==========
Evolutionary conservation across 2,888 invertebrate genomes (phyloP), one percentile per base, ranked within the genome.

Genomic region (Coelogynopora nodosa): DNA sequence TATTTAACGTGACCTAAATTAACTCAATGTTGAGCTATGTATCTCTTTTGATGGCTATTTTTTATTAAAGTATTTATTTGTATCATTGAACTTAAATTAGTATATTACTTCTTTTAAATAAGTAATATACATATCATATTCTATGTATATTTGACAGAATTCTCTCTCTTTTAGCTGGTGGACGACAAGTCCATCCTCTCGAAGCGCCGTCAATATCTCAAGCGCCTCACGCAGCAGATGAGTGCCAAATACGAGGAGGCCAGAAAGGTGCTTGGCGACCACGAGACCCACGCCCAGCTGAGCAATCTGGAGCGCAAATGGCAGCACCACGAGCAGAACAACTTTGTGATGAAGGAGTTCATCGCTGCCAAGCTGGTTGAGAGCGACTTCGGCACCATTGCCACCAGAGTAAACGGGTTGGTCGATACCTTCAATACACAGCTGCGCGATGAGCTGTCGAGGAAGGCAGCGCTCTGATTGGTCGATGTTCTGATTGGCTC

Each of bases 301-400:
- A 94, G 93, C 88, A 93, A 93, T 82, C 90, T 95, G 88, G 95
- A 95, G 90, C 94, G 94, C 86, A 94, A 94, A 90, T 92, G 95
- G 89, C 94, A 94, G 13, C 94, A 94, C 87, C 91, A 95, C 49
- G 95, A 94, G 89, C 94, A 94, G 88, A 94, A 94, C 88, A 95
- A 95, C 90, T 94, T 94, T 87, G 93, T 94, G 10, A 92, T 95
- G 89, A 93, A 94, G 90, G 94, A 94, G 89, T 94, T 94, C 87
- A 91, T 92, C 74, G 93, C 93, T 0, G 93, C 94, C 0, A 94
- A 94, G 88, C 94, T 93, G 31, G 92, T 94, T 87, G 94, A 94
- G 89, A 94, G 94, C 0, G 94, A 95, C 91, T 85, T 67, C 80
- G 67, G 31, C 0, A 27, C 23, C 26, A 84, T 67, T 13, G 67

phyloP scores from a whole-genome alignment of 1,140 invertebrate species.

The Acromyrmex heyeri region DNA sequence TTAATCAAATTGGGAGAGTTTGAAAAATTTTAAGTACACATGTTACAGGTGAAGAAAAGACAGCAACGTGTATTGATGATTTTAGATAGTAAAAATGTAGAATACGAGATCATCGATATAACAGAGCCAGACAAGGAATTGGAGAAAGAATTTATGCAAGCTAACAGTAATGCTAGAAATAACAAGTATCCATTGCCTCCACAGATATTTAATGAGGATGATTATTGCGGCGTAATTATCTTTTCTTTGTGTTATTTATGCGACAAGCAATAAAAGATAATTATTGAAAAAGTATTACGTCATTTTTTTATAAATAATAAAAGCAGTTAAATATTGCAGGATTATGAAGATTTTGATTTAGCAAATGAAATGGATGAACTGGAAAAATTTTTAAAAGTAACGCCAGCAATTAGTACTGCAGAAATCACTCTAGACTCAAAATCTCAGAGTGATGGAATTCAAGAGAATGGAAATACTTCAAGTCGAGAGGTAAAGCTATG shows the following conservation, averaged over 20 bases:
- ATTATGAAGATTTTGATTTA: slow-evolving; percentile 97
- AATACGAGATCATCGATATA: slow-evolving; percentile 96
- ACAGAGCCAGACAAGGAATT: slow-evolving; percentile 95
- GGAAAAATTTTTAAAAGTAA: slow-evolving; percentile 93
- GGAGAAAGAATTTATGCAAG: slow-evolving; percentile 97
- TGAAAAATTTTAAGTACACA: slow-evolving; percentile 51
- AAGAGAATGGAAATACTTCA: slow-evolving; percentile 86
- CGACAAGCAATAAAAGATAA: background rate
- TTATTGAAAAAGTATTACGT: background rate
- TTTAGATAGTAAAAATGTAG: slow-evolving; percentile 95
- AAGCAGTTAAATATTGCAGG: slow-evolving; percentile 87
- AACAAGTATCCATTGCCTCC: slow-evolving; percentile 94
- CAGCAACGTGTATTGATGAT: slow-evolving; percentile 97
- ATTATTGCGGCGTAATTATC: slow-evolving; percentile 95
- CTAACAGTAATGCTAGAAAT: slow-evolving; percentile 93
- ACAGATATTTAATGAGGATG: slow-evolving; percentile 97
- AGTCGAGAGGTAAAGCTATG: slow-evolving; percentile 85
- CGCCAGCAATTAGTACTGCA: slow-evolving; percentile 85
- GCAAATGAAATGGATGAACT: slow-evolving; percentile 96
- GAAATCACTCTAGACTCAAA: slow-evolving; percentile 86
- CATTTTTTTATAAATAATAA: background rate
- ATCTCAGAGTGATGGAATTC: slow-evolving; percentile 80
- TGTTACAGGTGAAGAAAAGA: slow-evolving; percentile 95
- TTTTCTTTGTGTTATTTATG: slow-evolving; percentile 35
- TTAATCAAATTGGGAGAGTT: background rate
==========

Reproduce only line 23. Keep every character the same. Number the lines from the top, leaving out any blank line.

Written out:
- CGACAAGCAATAAAAGATAA: background rate